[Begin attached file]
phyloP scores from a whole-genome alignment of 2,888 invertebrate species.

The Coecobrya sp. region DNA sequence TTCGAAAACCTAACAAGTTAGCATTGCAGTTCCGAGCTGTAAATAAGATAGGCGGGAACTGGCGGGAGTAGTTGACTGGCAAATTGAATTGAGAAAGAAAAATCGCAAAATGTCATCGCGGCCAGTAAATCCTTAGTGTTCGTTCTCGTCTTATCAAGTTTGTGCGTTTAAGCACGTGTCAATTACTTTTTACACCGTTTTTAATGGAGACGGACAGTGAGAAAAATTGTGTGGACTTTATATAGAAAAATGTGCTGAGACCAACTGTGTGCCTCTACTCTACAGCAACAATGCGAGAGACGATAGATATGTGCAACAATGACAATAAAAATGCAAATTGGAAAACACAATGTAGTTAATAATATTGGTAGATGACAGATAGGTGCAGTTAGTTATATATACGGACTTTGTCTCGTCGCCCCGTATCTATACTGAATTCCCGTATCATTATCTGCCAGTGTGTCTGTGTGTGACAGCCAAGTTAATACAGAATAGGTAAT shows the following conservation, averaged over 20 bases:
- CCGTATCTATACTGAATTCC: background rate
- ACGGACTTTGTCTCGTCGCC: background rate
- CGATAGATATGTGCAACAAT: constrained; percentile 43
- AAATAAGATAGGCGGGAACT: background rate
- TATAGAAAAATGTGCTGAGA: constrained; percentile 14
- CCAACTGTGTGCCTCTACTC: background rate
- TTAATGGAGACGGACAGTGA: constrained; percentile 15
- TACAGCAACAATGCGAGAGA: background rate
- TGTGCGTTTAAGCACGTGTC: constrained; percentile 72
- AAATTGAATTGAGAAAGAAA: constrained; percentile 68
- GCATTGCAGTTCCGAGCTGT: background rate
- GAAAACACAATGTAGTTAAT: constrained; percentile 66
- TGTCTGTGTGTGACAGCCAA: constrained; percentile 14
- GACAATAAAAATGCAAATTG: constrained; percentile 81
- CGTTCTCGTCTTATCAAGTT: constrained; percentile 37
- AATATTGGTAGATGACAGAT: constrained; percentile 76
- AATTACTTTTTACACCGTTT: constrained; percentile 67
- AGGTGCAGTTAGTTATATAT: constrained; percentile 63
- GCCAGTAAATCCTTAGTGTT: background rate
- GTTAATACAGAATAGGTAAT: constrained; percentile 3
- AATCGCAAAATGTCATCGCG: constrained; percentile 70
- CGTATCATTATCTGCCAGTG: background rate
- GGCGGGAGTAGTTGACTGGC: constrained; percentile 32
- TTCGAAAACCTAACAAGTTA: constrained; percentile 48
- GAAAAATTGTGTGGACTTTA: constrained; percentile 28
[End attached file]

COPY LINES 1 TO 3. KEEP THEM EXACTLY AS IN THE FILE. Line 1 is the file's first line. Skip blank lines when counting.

phyloP scores from a whole-genome alignment of 2,888 invertebrate species.

The Coecobrya sp. region DNA sequence TTCGAAAACCTAACAAGTTAGCATTGCAGTTCCGAGCTGTAAATAAGATAGGCGGGAACTGGCGGGAGTAGTTGACTGGCAAATTGAATTGAGAAAGAAAAATCGCAAAATGTCATCGCGGCCAGTAAATCCTTAGTGTTCGTTCTCGTCTTATCAAGTTTGTGCGTTTAAGCACGTGTCAATTACTTTTTACACCGTTTTTAATGGAGACGGACAGTGAGAAAAATTGTGTGGACTTTATATAGAAAAATGTGCTGAGACCAACTGTGTGCCTCTACTCTACAGCAACAATGCGAGAGACGATAGATATGTGCAACAATGACAATAAAAATGCAAATTGGAAAACACAATGTAGTTAATAATATTGGTAGATGACAGATAGGTGCAGTTAGTTATATATACGGACTTTGTCTCGTCGCCCCGTATCTATACTGAATTCCCGTATCATTATCTGCCAGTGTGTCTGTGTGTGACAGCCAAGTTAATACAGAATAGGTAAT shows the following conservation, averaged over 20 bases:
- CCGTATCTATACTGAATTCC: background rate